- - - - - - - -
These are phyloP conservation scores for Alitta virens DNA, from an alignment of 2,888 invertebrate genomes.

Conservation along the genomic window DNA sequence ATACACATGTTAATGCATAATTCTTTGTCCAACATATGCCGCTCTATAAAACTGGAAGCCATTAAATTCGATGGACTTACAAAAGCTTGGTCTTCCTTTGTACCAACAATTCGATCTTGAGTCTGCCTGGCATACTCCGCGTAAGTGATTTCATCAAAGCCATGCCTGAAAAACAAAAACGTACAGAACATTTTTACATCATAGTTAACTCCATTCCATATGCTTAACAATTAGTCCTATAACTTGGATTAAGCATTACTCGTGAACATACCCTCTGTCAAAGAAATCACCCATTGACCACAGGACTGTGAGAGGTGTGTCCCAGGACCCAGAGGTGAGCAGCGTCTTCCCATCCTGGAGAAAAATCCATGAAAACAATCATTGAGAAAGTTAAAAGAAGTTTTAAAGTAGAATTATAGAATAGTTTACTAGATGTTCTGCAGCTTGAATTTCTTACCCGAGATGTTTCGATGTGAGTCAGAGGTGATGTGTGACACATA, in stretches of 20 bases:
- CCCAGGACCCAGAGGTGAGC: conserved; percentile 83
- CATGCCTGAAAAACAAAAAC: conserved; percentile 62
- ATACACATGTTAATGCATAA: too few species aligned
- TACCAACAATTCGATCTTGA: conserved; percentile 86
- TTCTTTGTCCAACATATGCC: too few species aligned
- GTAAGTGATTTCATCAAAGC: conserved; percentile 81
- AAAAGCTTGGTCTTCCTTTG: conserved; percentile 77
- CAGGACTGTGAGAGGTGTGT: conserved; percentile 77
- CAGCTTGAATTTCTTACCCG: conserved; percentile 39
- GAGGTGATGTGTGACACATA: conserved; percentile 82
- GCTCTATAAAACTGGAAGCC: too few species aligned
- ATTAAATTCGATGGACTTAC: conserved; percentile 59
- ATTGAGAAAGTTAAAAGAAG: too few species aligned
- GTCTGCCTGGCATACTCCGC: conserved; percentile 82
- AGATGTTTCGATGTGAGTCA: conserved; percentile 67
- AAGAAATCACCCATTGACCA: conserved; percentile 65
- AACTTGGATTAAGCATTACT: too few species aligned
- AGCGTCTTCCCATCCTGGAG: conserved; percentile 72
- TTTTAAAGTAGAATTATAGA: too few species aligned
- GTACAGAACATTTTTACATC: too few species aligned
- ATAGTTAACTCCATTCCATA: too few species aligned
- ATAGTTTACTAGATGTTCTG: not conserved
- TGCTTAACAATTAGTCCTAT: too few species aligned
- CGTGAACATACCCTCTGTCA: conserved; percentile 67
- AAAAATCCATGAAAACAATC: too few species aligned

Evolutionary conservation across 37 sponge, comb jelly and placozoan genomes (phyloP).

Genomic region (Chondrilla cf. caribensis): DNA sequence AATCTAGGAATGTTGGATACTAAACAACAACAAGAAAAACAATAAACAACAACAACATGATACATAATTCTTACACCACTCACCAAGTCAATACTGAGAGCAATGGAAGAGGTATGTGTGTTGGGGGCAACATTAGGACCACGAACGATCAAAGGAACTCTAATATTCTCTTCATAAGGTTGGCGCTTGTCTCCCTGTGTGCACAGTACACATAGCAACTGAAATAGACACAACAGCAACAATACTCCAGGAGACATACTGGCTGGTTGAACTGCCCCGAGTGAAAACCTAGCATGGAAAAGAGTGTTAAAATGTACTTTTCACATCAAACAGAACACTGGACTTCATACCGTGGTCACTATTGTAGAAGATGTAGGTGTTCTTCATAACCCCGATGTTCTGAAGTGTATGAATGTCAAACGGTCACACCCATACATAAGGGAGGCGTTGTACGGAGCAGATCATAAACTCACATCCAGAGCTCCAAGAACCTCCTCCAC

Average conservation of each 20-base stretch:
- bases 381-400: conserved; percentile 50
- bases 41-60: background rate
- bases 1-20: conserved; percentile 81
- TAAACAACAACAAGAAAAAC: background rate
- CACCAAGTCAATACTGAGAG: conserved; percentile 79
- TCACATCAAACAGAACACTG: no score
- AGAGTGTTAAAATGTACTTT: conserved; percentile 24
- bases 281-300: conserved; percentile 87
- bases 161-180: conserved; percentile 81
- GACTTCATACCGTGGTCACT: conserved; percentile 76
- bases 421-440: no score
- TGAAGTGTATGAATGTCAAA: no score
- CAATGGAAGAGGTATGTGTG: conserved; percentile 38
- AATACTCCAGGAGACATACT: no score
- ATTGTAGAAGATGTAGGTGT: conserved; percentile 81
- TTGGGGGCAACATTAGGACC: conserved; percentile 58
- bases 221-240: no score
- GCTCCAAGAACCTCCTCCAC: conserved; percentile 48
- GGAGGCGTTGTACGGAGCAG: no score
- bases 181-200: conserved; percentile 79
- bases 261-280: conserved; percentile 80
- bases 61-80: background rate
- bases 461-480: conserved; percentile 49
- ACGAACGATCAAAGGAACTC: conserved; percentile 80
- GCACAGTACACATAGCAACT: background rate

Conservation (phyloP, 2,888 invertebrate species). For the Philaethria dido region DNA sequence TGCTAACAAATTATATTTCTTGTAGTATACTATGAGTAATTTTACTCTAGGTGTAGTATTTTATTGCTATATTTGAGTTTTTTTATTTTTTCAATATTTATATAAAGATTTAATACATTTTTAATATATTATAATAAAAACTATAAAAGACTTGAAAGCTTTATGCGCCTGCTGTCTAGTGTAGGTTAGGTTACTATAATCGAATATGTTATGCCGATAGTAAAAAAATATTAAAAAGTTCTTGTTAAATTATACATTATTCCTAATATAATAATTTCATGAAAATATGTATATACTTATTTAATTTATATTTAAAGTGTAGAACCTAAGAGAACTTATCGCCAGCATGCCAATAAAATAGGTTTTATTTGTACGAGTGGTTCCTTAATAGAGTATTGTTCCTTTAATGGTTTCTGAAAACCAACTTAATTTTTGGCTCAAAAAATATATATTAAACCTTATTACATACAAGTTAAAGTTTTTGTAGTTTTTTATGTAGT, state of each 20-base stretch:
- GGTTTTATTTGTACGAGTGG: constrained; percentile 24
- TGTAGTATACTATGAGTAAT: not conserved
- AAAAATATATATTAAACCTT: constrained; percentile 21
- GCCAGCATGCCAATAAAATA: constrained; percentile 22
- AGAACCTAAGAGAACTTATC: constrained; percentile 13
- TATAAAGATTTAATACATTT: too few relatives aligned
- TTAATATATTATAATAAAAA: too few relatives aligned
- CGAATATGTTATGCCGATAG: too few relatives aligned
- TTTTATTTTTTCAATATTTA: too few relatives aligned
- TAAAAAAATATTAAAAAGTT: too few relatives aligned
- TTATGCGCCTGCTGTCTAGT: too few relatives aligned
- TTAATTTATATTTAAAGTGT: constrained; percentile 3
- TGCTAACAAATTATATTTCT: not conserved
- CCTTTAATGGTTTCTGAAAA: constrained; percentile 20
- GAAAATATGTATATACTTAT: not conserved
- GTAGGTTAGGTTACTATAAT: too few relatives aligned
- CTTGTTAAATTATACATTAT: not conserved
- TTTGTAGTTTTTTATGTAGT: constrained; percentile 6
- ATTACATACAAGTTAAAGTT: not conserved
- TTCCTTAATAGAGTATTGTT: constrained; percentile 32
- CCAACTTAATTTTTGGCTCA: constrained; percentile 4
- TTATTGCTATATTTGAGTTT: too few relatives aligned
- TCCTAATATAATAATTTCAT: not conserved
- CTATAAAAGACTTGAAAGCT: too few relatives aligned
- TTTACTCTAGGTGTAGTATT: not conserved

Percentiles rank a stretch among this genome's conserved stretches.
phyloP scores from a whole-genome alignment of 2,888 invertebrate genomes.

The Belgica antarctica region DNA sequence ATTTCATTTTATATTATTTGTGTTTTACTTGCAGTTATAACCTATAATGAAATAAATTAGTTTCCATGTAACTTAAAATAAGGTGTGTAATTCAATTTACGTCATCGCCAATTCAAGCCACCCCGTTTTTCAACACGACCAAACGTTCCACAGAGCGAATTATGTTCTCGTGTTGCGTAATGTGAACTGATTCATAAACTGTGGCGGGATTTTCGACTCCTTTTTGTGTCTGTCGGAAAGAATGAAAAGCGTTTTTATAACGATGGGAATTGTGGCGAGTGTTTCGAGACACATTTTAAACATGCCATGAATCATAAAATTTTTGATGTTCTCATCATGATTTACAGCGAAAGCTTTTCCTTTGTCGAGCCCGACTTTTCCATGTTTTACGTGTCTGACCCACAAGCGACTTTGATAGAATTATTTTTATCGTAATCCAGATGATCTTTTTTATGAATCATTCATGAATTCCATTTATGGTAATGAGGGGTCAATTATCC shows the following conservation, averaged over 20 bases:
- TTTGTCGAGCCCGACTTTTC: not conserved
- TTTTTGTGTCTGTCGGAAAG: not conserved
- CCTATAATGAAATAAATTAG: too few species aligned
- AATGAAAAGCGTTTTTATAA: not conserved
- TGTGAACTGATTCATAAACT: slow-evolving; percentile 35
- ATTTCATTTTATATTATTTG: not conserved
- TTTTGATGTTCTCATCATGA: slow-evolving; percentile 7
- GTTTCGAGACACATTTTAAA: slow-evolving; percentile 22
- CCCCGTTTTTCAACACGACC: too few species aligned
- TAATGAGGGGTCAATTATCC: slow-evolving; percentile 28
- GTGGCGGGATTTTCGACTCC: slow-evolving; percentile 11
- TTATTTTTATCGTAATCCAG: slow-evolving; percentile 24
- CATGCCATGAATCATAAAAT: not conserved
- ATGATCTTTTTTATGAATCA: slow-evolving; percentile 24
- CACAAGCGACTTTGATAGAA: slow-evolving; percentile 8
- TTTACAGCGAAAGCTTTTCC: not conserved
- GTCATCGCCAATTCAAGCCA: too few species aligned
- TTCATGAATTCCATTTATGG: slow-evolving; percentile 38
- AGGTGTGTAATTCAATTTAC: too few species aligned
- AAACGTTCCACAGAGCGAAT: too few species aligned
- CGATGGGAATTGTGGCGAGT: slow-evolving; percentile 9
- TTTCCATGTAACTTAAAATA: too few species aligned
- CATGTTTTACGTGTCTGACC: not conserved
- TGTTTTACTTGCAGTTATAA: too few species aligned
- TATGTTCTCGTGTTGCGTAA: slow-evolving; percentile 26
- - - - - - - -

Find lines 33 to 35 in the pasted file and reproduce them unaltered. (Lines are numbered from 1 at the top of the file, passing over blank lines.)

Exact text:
- bases 1-20: conserved; percentile 81
- TAAACAACAACAAGAAAAAC: background rate
- CACCAAGTCAATACTGAGAG: conserved; percentile 79